MMMMM----- Recipe via Meal-Master (tm) v8.02
 
       Title: Smoking Salmon And Trout Part I - Caring for the Catch
  Categories: Fish, Smoke, Info
       Yield: 1 text file
 
   Fish begins to spoil the minute you land it. Enzymes and bacteria go
   to work immediately especially in the slime, gills and intestines. To
   reduce spoilage and maintain flavor you must bleed, clean and cool
   fish quickly.
 
   ~1- Remove the slime and scale [if applicable] as soon as possible.
   ~2- Cut the throat and remove the gills. The intestines can wait a
     few hours. -3- Remove the intestines. Save the liver, roe and milt.
   Remove the
     kidney, that dark streak along the backbone by cutting away the
     covering membrane on either side of the kidney,  where it is
     attached to the flesh. Then scrape out the kidney. -4- The head may
   stay on but remove the head now if you have to save
     cooler space. Leave the lug bone, that bony plate behind the
     head if you are going to smoke the fish as the lug will support
     the handling cord. -5- Cool the fish to close to freezing with
   chipped ice. Make sure
     that there is a layer of ice between every layer of fish in the
     cooler.
 
   Careless handling can bruise fish. Use a net if possible; if gaffing,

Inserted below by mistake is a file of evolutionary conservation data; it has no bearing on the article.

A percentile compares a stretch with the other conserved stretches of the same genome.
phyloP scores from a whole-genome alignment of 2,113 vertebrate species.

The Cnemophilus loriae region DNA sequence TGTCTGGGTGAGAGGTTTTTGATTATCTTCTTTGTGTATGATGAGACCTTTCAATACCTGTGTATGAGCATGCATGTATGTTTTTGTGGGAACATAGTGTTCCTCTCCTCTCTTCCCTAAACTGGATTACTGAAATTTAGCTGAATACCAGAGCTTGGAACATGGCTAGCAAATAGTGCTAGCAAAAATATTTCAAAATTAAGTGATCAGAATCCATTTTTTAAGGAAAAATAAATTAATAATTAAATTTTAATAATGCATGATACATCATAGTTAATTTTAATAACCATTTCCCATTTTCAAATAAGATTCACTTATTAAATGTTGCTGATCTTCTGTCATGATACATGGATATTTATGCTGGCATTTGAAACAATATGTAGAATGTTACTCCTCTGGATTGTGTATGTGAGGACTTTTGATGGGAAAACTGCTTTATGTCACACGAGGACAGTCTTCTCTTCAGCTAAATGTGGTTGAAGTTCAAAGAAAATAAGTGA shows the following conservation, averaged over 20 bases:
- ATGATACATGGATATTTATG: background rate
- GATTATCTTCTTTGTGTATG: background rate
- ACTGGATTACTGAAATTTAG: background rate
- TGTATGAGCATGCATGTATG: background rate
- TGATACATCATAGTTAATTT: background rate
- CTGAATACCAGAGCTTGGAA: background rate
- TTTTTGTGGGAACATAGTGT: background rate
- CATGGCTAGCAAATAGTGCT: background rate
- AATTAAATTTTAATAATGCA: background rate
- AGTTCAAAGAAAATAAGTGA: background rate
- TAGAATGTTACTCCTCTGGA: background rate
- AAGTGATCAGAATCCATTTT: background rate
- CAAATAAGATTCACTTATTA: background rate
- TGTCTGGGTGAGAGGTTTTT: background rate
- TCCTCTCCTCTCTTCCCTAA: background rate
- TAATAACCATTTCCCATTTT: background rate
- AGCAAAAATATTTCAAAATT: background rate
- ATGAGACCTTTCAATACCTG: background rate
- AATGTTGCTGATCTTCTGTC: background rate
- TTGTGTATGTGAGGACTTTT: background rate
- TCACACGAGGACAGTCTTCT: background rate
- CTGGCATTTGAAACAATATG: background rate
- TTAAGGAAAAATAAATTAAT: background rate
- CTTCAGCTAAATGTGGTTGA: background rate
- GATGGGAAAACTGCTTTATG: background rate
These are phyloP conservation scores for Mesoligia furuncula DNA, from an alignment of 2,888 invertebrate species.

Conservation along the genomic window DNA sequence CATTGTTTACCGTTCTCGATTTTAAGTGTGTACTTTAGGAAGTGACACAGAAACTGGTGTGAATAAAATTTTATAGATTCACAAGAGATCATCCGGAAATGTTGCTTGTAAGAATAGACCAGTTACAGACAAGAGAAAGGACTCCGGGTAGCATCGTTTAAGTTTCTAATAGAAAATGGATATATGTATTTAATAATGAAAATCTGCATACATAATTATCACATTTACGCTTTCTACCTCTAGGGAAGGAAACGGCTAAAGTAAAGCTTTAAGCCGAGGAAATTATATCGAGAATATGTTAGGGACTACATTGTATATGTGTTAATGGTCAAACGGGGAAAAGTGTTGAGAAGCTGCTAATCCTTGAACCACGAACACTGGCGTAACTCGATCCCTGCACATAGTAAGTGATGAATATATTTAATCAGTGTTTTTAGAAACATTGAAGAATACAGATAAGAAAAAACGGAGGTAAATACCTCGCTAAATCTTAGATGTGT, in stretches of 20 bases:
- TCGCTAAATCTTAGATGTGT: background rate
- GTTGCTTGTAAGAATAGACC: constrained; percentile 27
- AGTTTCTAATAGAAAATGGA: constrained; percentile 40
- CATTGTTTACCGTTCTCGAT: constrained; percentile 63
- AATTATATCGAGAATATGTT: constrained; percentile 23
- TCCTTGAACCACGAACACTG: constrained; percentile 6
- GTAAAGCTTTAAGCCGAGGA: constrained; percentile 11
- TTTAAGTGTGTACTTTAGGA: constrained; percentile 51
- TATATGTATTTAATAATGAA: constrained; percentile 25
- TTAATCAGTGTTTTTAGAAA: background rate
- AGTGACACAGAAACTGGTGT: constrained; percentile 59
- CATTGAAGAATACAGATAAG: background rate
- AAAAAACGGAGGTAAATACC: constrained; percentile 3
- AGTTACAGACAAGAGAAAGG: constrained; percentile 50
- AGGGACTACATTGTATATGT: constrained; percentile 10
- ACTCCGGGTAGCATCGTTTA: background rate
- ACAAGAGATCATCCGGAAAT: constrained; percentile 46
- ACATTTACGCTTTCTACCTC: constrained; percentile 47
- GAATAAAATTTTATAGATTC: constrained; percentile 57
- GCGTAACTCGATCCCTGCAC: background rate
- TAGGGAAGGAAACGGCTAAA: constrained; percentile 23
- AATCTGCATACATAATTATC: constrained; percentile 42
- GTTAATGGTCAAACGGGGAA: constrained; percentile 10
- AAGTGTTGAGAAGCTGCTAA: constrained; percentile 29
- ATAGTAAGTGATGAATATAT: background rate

gaff the least valuable part- the stomach if possible. If using a
   fish club to kill quickly and prevent threshing, one sharp blow to
   the head is enough.
 
   Rigor Mortis: a dead fish will stiffen but in time will relax again
   unless it goes into accelerated rigor form being too warm. If you try
   to straighten out a fish in Rigor or the fish goes into heat induced
   Rigor, you will tear the flesh disturbing the appearance and allowing
   succulent juices to escape. Prevent Rigor damage with prompt cooling
   and filleting before or after the fish has passed through rigor but
   not during it.
 
   Cooling: Ice has a terrific ability to absorb heat when it melts as
   it took a tremendous amount of heat removal to freeze the water in
   the first place. 2 lb of ice melting will do the same job of cooling
   as 37 lb of block ice or extremely cold water. Chipped ice will melt
   faster and therefore chill fish quicker than block ice. Pack the
   belly cavity of cleaned fish and make sure there is a layer of ice
   between every layer of fish.
 
   To transport frozen fish you need dry ice or Eutectic ice, as melting
   ice would thaw frozen fish. Eutectic ice is a solution of 23% salt by
   weight and 77% water by weight, which freezes at 0 deg F. [-18 deg
   C.], in a break proof plastic container. You can buy these or make
   your own.
 
   Extracted from: Smoking Salmon & Trout by Jack Whelan. Published by:
   Airie Publishing, Deep Bay, B.C. ISBN: 0-919807-00-3 Posted by: Jim
   Weller
 
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